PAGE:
With Makai Mason (toe) and King McClure (knee) out due to injury, the short-handed Baylor Bears (15-8, 6-4) fell to a sneaking Kansas State (17-6, 8-2) at home 70-63.
Tonight, Baylor was an energy team that just didn’t have the horses to get across the finish line. Devonte Bandoo (15 points, 2 steals) and Freddie Gillespie (13 points, 9 rebounds, 2 blocks) had excellent games as spot-starters. Gillespie, in particular, was at the center of everything good for the Bears. Gillespie was outstanding as a screen setter and finishing on pick-and-roll opportunities. His energy on the glass and on defense was often what held together a team that couldn’t keep up with a more talented K-State team.
Baylor’s chances of winning hinged on how well Kansas State shot from outside. Unfortunately for the Bears, K-State shot above their average at 35.6% (9-26). Kamau Stokes (20 points) and Barry Brown Jr. (13 points) were a combined 6-13 from three. The defense held Dean Wade (12 points, 7 rebounds) to a modest 4-10 from the floor. Wade was harassed by double teams most of the game, sometimes before he could even touch the ball. The game plan for tonight was to keep the ball out of Wade’s hands and hope K-State’s shooters would miss enough shots. It was the right plan, especially given the personnel issues, but it didn’t turn out Baylor’s way.
Part of that difficulty was with their own three-point shooting. The Bears shot 25% (6-24) from deep. Jared Butler (13 points), who played an overall good game, was too quick to pull the trigger on several occasions. He was 3-10, while Bandoo was 1-6. If both of those two had hit at their averages, Baylor might have won tonight’s game.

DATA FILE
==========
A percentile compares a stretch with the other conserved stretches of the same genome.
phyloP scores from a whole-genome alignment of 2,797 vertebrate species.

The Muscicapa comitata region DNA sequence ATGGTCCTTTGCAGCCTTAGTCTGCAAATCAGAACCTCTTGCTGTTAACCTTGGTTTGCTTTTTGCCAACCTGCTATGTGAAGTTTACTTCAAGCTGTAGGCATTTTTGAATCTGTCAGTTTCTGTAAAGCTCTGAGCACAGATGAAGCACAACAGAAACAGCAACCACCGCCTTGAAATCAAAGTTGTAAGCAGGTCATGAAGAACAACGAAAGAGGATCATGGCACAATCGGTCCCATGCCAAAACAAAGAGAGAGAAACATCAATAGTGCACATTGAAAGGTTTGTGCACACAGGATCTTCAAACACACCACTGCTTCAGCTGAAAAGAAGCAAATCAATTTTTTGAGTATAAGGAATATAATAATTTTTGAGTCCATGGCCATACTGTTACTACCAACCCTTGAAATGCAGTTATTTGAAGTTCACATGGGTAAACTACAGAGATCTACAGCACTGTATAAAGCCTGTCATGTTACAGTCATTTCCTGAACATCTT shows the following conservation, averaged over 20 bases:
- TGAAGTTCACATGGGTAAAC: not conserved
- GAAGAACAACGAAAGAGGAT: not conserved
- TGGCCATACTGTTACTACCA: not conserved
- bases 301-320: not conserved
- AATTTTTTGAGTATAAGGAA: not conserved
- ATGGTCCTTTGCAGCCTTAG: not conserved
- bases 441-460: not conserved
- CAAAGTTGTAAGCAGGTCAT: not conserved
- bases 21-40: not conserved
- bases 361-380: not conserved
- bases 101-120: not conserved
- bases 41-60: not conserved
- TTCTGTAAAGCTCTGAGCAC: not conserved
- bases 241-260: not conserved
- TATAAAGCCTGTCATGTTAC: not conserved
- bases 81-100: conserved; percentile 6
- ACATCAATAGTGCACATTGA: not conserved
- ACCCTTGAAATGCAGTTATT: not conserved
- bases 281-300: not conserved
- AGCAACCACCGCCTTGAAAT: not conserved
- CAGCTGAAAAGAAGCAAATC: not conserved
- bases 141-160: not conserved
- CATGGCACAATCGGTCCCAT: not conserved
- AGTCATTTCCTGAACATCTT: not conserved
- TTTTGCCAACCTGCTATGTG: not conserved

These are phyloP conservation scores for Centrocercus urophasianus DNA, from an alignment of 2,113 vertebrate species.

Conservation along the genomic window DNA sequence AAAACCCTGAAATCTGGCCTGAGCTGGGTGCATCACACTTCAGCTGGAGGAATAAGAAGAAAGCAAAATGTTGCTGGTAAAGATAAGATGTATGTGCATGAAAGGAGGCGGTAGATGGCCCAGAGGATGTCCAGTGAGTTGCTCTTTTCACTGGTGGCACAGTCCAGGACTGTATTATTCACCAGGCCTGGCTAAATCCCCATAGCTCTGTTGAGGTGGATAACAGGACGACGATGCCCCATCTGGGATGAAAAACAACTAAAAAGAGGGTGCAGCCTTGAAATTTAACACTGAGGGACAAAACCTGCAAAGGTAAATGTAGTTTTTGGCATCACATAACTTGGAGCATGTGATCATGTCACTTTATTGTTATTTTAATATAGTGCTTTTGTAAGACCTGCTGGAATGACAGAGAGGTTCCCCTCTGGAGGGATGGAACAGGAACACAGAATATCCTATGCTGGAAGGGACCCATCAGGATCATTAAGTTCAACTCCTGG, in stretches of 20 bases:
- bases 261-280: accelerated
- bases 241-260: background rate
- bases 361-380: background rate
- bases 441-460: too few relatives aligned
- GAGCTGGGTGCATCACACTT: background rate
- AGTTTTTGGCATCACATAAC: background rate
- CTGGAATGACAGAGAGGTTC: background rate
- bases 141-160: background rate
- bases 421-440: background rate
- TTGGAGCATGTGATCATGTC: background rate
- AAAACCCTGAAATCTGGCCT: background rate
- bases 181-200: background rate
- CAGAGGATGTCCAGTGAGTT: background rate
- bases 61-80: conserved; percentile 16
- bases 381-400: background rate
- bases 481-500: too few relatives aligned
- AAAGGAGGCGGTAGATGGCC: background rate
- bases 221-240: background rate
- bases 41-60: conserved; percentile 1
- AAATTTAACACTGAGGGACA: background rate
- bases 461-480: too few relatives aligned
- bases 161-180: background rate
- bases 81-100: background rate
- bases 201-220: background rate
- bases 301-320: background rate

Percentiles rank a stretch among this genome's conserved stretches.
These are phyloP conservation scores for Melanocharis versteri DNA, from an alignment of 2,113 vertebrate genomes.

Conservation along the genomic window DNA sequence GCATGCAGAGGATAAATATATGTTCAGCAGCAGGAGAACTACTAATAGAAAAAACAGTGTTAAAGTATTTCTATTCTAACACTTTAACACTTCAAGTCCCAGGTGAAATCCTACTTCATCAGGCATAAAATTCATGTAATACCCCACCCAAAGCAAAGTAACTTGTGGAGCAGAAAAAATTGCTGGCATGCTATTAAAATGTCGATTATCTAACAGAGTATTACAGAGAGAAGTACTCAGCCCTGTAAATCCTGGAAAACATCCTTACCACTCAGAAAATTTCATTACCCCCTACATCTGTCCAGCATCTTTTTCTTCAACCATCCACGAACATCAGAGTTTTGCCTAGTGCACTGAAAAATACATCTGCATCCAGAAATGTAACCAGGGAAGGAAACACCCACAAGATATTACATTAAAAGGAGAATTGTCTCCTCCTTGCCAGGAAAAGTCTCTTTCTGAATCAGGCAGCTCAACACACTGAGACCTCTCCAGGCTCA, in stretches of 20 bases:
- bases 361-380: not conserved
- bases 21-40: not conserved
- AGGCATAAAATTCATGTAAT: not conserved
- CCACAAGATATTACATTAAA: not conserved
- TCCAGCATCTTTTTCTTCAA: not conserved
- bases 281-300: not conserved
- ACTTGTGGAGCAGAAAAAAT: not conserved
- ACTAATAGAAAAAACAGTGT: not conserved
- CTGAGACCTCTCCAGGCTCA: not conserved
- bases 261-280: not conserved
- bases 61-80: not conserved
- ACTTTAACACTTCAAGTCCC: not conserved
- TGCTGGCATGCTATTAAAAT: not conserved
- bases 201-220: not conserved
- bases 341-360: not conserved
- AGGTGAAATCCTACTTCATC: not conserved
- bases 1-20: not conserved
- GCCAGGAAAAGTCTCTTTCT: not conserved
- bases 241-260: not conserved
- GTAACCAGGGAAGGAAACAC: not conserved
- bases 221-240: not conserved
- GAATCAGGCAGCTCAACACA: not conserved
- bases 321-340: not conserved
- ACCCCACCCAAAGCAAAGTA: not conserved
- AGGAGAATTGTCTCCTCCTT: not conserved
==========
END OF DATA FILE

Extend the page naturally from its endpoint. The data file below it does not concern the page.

The team effort was great all game. For the most part, player and ball movement were excellent. The point distribution between the players is a testament to that. Baylor really needed someone to step up in a big way, though, and no one could quite lift the load. Mario Kegler (8 points, 4 rebounds) was a ghost for most of this game. He had a couple of moments when he bullied a smaller defender or ran out in transition, but his offensive game was limited. He couldn’t take advantage of his strength on drives. That wasn’t helped, of course, by the fact that he was mostly on the floor with two other non-shooters in Mark Vital and one of Gillespie or Flo Thamba. Even still, a player of his size and athleticism needs to find ways to get to the rim.
Obim Okeke was the first guard off the bench, a sign of just how far Darius Allen has fallen in his coaches’ estimation. Okeke was far more involved in the offense than he needed to be. The ball found his hands frequently, perhaps because K-State’s defenders weren’t very concerned if it got there.
Baylor’s next game is on Monday at home hosting Oklahoma. With a tough schedule ahead, the Bears need a win to protect their home floor and keep their Tournament dreams alive despite suffering a disparaging number of injuries to key players this season.